Guess how Republican candidates are establishing their patriotic bona fides? By saying the mosque and Islamic center proposed for a site two blocks from Ground Zero is an attack on America! The NY Times' front page article looks at the latest element in the Cordoba House debate—the Anti-Defamation League's opposition to the project—and how it's stoked Republican rhetoric.

Specifically, "In North Carolina, Ilario Pantano, a former Marine and a Republican candidate for Congress, has also campaigned on the issue, and says it is stirring voters in his rural district, some 600 miles away from ground zero. A few days ago, at a roadside pizza shop in the small town of Salemburg, he attacked the proposal before an enthusiastic crowd of hog farmers and military veterans. 'Uniformly, there was disgust and disdain in the room for the idea,' Mr. Pantano said."

Pantano wrote an opinion piece for Military.com on the topic as well (FWIW: he once worked at 4WTC):

I was deeply disappointed to learn that the local Manhattan community board and Mayor Bloomberg were complicit in this sell-out of monumental proportions. Were they bought out wholesale by the same folks that could mysteriously produce millions in cash to buy a building and not leave a trace? Or were they simply bullied?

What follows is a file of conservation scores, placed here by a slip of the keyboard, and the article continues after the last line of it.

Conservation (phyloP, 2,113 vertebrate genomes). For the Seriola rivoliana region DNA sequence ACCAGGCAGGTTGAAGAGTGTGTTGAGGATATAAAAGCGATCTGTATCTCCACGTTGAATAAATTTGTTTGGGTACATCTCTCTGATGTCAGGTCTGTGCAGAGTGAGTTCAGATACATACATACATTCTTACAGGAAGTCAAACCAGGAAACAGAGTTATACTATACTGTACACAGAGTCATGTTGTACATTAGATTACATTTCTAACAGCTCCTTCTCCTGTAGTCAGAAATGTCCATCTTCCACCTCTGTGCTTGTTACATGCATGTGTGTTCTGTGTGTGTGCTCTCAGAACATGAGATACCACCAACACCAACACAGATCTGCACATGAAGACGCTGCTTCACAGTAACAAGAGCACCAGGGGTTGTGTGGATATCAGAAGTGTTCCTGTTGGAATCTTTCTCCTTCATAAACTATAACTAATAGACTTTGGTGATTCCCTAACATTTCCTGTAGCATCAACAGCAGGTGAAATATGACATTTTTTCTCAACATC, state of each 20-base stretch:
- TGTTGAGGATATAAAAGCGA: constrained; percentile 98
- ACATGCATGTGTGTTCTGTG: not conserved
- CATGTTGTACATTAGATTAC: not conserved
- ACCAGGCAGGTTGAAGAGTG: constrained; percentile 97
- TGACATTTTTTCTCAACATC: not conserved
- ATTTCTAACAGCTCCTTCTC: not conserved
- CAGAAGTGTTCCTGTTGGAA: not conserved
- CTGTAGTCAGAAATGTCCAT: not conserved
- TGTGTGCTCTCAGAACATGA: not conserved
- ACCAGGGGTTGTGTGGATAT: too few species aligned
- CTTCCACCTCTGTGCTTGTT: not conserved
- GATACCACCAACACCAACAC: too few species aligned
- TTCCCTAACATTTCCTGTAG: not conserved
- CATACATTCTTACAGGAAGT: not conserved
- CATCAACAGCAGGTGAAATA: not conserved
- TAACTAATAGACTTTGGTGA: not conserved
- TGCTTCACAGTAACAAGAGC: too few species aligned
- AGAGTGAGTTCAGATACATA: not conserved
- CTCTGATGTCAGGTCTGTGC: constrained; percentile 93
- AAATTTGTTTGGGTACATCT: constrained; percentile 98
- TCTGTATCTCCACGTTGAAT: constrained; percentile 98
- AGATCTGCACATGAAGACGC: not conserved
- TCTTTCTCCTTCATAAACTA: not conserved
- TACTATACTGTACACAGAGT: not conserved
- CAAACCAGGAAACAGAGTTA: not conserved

Is Mayor Bloomberg afraid that his namesake building might get turned to match sticks if he offends the wrong crew? After all, they'll kill you for a cartoon.


Bloomberg's public explanation for his mosque support basically covers points about how America and NYC stands for openness and tolerance—Sarah Palin be damned!

Former House Speaker Newt Gingrich tried to explain why it's such a powerful issue, one that he's been talking about lately, "The World Trade Center is the largest loss of American life on our soil since the Civil War. And we have not rebuilt it, which drives people crazy. And in that setting, we are told, why don’t we have a 13-story mosque and community center?... The average American just thinks this is a political statement. It’s not about religion, and is clearly an aggressive act that is offensive." Which is why it'd be cool if it were in Central Park or by Columbia instead.

And how far is the proposed mosque from Ground Zero? The Huffington Post's Matt Sledge took a walk to see: